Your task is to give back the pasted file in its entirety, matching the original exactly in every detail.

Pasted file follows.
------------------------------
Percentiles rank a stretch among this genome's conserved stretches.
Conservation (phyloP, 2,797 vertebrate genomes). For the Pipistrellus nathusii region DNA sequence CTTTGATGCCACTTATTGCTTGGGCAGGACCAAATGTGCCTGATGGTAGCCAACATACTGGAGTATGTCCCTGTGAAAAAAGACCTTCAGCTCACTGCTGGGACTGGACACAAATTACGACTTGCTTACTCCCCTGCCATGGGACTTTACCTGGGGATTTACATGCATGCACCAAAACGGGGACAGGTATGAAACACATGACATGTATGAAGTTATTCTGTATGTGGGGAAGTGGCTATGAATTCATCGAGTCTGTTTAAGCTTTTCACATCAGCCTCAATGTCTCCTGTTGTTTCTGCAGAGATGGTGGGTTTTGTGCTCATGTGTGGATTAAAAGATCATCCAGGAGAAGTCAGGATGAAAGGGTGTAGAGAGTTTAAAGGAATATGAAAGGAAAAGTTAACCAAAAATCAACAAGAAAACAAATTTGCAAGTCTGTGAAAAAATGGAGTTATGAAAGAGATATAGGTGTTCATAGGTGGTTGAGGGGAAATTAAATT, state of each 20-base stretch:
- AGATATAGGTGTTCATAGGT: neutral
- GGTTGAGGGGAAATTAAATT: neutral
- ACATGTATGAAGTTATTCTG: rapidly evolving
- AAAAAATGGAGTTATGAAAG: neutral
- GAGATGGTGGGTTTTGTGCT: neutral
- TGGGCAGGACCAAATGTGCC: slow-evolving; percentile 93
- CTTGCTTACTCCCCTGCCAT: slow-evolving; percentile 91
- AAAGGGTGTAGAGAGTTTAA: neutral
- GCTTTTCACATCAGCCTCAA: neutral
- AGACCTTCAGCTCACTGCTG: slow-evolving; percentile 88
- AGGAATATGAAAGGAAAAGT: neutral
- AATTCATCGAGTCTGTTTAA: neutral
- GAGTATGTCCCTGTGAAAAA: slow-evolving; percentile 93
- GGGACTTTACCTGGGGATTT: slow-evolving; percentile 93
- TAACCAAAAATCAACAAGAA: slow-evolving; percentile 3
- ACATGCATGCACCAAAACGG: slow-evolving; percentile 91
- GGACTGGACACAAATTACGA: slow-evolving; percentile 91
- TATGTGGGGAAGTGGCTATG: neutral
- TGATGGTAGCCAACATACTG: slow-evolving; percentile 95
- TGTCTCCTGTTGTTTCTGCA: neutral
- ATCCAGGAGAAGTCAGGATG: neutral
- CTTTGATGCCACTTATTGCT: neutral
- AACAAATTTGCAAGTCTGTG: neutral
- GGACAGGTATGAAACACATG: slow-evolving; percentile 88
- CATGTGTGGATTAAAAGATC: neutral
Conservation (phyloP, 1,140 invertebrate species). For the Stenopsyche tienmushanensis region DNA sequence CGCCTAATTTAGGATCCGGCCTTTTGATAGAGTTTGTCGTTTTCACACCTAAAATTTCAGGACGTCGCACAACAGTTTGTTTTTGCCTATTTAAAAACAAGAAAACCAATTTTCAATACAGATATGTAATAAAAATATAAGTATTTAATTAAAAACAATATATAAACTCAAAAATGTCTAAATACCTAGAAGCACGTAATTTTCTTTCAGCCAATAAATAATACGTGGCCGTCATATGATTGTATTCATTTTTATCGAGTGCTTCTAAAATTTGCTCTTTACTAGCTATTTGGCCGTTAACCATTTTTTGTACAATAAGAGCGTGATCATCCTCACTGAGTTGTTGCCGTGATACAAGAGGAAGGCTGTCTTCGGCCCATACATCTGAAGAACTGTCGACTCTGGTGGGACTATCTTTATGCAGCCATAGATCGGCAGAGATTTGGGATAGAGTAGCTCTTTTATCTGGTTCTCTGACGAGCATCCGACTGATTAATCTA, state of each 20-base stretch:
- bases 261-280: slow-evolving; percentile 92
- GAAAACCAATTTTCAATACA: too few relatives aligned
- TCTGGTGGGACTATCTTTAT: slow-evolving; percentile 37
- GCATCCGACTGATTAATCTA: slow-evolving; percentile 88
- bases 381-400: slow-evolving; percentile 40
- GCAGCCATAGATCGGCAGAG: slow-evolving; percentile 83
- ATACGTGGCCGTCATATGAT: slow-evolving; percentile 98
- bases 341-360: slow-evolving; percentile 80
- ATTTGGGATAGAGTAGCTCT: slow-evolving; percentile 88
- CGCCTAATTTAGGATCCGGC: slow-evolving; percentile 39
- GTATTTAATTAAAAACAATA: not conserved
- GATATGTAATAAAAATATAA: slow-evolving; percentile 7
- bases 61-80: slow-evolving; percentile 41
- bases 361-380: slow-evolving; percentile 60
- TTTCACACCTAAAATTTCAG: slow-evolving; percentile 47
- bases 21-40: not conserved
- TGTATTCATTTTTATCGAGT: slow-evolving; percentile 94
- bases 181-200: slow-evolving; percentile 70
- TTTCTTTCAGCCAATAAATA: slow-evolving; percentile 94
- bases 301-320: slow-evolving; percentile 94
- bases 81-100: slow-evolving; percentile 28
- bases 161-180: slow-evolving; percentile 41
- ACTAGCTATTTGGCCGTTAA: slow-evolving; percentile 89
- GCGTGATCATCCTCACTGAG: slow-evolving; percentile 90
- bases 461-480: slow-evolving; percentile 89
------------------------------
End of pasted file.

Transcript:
Percentiles rank a stretch among this genome's conserved stretches.
Conservation (phyloP, 2,797 vertebrate genomes). For the Pipistrellus nathusii region DNA sequence CTTTGATGCCACTTATTGCTTGGGCAGGACCAAATGTGCCTGATGGTAGCCAACATACTGGAGTATGTCCCTGTGAAAAAAGACCTTCAGCTCACTGCTGGGACTGGACACAAATTACGACTTGCTTACTCCCCTGCCATGGGACTTTACCTGGGGATTTACATGCATGCACCAAAACGGGGACAGGTATGAAACACATGACATGTATGAAGTTATTCTGTATGTGGGGAAGTGGCTATGAATTCATCGAGTCTGTTTAAGCTTTTCACATCAGCCTCAATGTCTCCTGTTGTTTCTGCAGAGATGGTGGGTTTTGTGCTCATGTGTGGATTAAAAGATCATCCAGGAGAAGTCAGGATGAAAGGGTGTAGAGAGTTTAAAGGAATATGAAAGGAAAAGTTAACCAAAAATCAACAAGAAAACAAATTTGCAAGTCTGTGAAAAAATGGAGTTATGAAAGAGATATAGGTGTTCATAGGTGGTTGAGGGGAAATTAAATT, state of each 20-base stretch:
- AGATATAGGTGTTCATAGGT: neutral
- GGTTGAGGGGAAATTAAATT: neutral
- ACATGTATGAAGTTATTCTG: rapidly evolving
- AAAAAATGGAGTTATGAAAG: neutral
- GAGATGGTGGGTTTTGTGCT: neutral
- TGGGCAGGACCAAATGTGCC: slow-evolving; percentile 93
- CTTGCTTACTCCCCTGCCAT: slow-evolving; percentile 91
- AAAGGGTGTAGAGAGTTTAA: neutral
- GCTTTTCACATCAGCCTCAA: neutral
- AGACCTTCAGCTCACTGCTG: slow-evolving; percentile 88
- AGGAATATGAAAGGAAAAGT: neutral
- AATTCATCGAGTCTGTTTAA: neutral
- GAGTATGTCCCTGTGAAAAA: slow-evolving; percentile 93
- GGGACTTTACCTGGGGATTT: slow-evolving; percentile 93
- TAACCAAAAATCAACAAGAA: slow-evolving; percentile 3
- ACATGCATGCACCAAAACGG: slow-evolving; percentile 91
- GGACTGGACACAAATTACGA: slow-evolving; percentile 91
- TATGTGGGGAAGTGGCTATG: neutral
- TGATGGTAGCCAACATACTG: slow-evolving; percentile 95
- TGTCTCCTGTTGTTTCTGCA: neutral
- ATCCAGGAGAAGTCAGGATG: neutral
- CTTTGATGCCACTTATTGCT: neutral
- AACAAATTTGCAAGTCTGTG: neutral
- GGACAGGTATGAAACACATG: slow-evolving; percentile 88
- CATGTGTGGATTAAAAGATC: neutral
Conservation (phyloP, 1,140 invertebrate species). For the Stenopsyche tienmushanensis region DNA sequence CGCCTAATTTAGGATCCGGCCTTTTGATAGAGTTTGTCGTTTTCACACCTAAAATTTCAGGACGTCGCACAACAGTTTGTTTTTGCCTATTTAAAAACAAGAAAACCAATTTTCAATACAGATATGTAATAAAAATATAAGTATTTAATTAAAAACAATATATAAACTCAAAAATGTCTAAATACCTAGAAGCACGTAATTTTCTTTCAGCCAATAAATAATACGTGGCCGTCATATGATTGTATTCATTTTTATCGAGTGCTTCTAAAATTTGCTCTTTACTAGCTATTTGGCCGTTAACCATTTTTTGTACAATAAGAGCGTGATCATCCTCACTGAGTTGTTGCCGTGATACAAGAGGAAGGCTGTCTTCGGCCCATACATCTGAAGAACTGTCGACTCTGGTGGGACTATCTTTATGCAGCCATAGATCGGCAGAGATTTGGGATAGAGTAGCTCTTTTATCTGGTTCTCTGACGAGCATCCGACTGATTAATCTA, state of each 20-base stretch:
- bases 261-280: slow-evolving; percentile 92
- GAAAACCAATTTTCAATACA: too few relatives aligned
- TCTGGTGGGACTATCTTTAT: slow-evolving; percentile 37
- GCATCCGACTGATTAATCTA: slow-evolving; percentile 88
- bases 381-400: slow-evolving; percentile 40
- GCAGCCATAGATCGGCAGAG: slow-evolving; percentile 83
- ATACGTGGCCGTCATATGAT: slow-evolving; percentile 98
- bases 341-360: slow-evolving; percentile 80
- ATTTGGGATAGAGTAGCTCT: slow-evolving; percentile 88
- CGCCTAATTTAGGATCCGGC: slow-evolving; percentile 39
- GTATTTAATTAAAAACAATA: not conserved
- GATATGTAATAAAAATATAA: slow-evolving; percentile 7
- bases 61-80: slow-evolving; percentile 41
- bases 361-380: slow-evolving; percentile 60
- TTTCACACCTAAAATTTCAG: slow-evolving; percentile 47
- bases 21-40: not conserved
- TGTATTCATTTTTATCGAGT: slow-evolving; percentile 94
- bases 181-200: slow-evolving; percentile 70
- TTTCTTTCAGCCAATAAATA: slow-evolving; percentile 94
- bases 301-320: slow-evolving; percentile 94
- bases 81-100: slow-evolving; percentile 28
- bases 161-180: slow-evolving; percentile 41
- ACTAGCTATTTGGCCGTTAA: slow-evolving; percentile 89
- GCGTGATCATCCTCACTGAG: slow-evolving; percentile 90
- bases 461-480: slow-evolving; percentile 89